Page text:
In this week’s New Yorker

November 14, 2010

The best thing is this week’s issue is the very first thing: Hendrik Hertzberg’s editorial in Talk of the Town analyzing the results of this year’s midterm election.

As for “the American people” themselves, it seems clear enough that their rejection of the Democrats was, above all, an expression of angry anxiety about the ongoing economic firestorm. Though ignited and fanned by an out-of-control financial industry and its (mostly) conservative political and intellectual enablers, the fire has burned hottest since the 2008 Democratic sweep. By the time the flames reached their height, the arsonists had slunk off, and only the firemen were left for people to take out their ire on. The result is a kind of political cognitive dissonance. Frightened by joblessness, “the American people” rewarded the party that not only opposed the stimulus but also blocked the extension of unemployment benefits. Alarmed by a ballooning national debt, they rewarded the party that not only transformed budget surpluses into budget deficits but also proposes to inflate the debt by hundreds of billions with a permanent tax cut for the least needy two per cent. Frustrated by what they see as inaction, they rewarded the party that not only fought every effort to mitigate the crisis but also forced the watering down of whatever it couldn’t block.

Part of the Democrats’ political problem is that their defense, confusingly, depends on counterfactuals (without the actions they took in the face of fierce Republican opposition, the great slump would have metastasized into a Great Depression), deferred gratification (the health-care law’s benefits do not kick in fully until 2014), and counterintuitive propositions (the same hard times that force ordinary citizens to spend less money oblige the government—whose income, like theirs, is falling—to spend more). Another part of the problem, it must be said, is public ignorance. An illuminating Bloomberg poll, taken the week before the election, found that some two-thirds of likely voters believed that, under Obama and the Democrats, middle-class taxes have gone up, the economy has shrunk, and the billions lent to banks under the Troubled Asset Relief Program are gone, never to be recovered. One might add to that list the public’s apparent conviction that illegal immigration is skyrocketing and that the health-care law will drive the deficit higher. Reality tells a different story. For ninety-five per cent of us, taxes are actually lower, cut by around four hundred dollars a year for individuals and twice that for families. (The stimulus provided other tax cuts for people of modest means, including a break for college tuition.) The economy has been growing, however feebly, for five straight quarters. Most of the TARP loans have been repaid and the rest soon will be, plus a modest profit for the Treasury. And the number of illegal immigrants fell by close to a million last year, thanks in part to more energetic border enforcement. The health-care law, the nonpartisan Congressional Budget Office says, will bring the deficit down.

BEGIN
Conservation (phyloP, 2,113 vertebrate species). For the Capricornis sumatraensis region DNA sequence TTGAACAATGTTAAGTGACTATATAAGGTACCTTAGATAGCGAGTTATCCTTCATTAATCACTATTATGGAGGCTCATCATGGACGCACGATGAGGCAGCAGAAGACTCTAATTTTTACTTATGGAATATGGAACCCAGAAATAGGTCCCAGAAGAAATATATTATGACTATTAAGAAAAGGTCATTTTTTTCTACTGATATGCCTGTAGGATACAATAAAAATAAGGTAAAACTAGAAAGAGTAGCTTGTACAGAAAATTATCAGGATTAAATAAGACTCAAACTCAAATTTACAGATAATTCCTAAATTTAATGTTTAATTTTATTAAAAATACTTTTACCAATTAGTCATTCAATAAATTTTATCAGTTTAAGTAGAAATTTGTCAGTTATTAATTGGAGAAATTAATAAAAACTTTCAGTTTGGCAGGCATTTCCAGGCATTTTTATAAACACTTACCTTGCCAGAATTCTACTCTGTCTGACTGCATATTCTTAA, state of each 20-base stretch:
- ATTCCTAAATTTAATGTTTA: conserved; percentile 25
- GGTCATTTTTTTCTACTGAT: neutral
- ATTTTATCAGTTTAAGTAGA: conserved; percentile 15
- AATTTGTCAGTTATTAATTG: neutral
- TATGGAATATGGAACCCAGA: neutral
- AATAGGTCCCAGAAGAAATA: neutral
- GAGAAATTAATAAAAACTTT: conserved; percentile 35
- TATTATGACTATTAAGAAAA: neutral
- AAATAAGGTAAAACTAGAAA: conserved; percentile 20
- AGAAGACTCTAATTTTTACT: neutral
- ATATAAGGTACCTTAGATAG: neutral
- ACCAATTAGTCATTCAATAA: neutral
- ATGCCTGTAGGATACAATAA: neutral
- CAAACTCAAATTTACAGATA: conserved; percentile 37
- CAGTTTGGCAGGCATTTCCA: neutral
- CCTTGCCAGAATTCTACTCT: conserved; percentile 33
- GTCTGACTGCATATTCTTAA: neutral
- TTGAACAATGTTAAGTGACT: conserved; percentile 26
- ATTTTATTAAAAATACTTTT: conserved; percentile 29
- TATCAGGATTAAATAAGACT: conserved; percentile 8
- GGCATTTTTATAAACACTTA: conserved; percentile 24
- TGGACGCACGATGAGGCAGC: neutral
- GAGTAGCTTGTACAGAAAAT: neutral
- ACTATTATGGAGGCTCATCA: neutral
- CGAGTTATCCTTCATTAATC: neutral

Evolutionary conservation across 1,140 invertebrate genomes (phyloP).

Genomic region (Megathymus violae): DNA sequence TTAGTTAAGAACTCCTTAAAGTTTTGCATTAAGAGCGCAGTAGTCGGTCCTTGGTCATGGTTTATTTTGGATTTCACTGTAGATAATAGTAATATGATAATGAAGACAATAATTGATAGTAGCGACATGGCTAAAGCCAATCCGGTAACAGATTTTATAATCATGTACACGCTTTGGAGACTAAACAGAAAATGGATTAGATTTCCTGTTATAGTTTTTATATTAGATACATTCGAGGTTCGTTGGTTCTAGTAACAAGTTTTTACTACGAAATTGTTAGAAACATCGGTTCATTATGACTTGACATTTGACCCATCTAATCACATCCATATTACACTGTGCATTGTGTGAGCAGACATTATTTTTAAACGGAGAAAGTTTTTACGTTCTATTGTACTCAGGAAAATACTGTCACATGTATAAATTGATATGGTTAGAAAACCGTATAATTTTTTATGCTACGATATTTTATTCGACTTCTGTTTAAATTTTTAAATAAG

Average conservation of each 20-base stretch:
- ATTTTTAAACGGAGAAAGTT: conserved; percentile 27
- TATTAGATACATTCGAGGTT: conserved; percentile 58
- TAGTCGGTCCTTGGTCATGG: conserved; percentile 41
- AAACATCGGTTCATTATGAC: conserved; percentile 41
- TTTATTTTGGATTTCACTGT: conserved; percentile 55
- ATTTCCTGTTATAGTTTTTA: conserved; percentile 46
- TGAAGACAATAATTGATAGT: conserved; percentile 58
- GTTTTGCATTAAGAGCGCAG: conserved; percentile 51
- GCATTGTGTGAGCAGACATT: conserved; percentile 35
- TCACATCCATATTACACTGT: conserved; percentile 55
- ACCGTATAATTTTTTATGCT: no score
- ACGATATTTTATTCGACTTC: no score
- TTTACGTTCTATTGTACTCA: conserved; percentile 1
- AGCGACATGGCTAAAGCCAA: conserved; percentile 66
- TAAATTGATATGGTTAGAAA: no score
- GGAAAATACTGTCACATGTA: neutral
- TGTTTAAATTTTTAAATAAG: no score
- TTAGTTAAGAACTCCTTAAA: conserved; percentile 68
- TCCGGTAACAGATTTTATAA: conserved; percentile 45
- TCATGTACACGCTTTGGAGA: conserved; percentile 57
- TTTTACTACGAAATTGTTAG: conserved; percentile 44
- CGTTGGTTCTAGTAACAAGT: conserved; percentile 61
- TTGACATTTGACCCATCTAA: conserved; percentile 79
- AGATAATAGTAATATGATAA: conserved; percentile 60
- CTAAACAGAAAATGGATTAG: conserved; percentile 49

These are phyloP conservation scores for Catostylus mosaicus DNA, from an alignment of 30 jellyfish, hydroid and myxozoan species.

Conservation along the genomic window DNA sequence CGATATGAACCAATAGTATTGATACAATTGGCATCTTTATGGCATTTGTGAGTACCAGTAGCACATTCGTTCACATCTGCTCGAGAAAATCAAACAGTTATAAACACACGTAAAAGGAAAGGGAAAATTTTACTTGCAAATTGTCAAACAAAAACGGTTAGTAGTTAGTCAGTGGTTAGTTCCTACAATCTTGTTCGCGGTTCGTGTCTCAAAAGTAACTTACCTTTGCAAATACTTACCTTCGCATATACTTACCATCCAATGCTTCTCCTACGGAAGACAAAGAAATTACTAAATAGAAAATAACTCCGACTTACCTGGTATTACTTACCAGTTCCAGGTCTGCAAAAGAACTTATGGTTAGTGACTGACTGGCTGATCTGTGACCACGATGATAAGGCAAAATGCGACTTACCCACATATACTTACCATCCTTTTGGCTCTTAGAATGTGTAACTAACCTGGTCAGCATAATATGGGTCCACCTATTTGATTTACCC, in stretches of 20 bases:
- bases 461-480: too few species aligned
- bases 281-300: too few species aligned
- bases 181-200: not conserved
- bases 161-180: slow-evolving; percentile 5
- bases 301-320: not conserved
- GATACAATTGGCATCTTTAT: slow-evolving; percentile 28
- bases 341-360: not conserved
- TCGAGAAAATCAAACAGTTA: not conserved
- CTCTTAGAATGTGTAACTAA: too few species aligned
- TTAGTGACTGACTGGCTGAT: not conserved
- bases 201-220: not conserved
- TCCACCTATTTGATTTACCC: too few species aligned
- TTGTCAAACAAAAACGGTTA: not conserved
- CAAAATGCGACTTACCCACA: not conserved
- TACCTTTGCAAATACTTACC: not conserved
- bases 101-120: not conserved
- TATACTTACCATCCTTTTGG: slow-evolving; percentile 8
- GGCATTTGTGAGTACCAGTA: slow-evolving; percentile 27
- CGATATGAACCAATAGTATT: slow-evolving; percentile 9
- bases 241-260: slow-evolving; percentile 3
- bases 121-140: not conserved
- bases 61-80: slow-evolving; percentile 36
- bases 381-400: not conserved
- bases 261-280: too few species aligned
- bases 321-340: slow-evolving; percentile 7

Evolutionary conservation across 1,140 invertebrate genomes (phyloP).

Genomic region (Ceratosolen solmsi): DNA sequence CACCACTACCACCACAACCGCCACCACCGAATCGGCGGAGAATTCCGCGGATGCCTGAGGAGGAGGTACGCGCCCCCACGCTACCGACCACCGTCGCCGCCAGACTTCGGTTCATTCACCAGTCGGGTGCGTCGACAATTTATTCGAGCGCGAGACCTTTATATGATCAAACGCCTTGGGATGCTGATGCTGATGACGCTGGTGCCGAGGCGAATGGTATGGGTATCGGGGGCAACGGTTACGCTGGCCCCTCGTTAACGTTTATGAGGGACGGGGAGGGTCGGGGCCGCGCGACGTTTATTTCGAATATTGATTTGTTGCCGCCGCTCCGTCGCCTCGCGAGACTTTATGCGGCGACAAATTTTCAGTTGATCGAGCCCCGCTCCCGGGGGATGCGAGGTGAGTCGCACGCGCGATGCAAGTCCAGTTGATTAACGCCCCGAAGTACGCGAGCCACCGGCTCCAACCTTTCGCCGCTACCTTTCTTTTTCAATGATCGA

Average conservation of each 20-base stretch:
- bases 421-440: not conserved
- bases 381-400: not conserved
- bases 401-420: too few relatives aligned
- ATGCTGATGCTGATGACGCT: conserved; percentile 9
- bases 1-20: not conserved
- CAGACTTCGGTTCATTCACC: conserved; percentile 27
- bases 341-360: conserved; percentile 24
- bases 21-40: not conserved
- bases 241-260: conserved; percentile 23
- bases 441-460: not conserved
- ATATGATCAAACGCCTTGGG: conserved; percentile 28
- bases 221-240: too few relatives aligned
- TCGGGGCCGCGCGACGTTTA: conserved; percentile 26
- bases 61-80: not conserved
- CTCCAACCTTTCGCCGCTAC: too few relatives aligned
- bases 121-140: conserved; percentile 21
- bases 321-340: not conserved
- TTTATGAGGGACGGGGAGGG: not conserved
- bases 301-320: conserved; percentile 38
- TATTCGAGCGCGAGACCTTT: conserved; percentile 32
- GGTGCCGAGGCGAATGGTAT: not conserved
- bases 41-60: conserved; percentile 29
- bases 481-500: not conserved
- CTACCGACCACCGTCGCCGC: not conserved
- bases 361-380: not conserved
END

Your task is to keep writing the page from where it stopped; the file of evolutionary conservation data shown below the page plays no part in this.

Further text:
But why don’t “the American people” know these things? Could it be because the President and his party did not try, or try hard enough, to tell them?

Hmmm…are “the American people” ignorant because the President hasn’t properly educated them? Isn’t it much more likely that they’ve been successfully fear-mongered by Fox News into believing falsehoods and overlooking truths they don’t want to see? Fear creates more biochemical reaction in the body than appeals to calm and rationality do — that’s just survival, and that’s how demagogues and screamers get their way over the steady-speakers. Depressing.

Alec Wilkinson writes terrific profiles of musicians for the New Yorker. This week we read his report on Bettye Lavette, a minor soul singer overlooked for decades who’s had a resurgence of critical acclaim in recent years. I’m not a big fan of her singing, and the article makes her sound quite unpleasant to be around. But I had to chuckle at the frankness of this particular self-assessment: “I really don’t have a lot of talents. I can cook, and I can fuck, and I can sing. And I’m proud of all of them.”

I doubt if I would like Lena Dunham’s feature film debut as writer/director/star, Tiny Furniture, but I enjoyed reading Rebecca Mead’s profile of Dunham and her description of the movie. “In its merciless investigation of its creator’s character flaws, Tiny Furniture resembles Larry David’s Curb Your Enthusiasm mashed up with Whit Stillman’s Metropolitan, or Manhattan if it had been directed by Mariel Hemingway rather than by Woody Allen.”

And then there’s this delightful cartoon by Karen Sneider:

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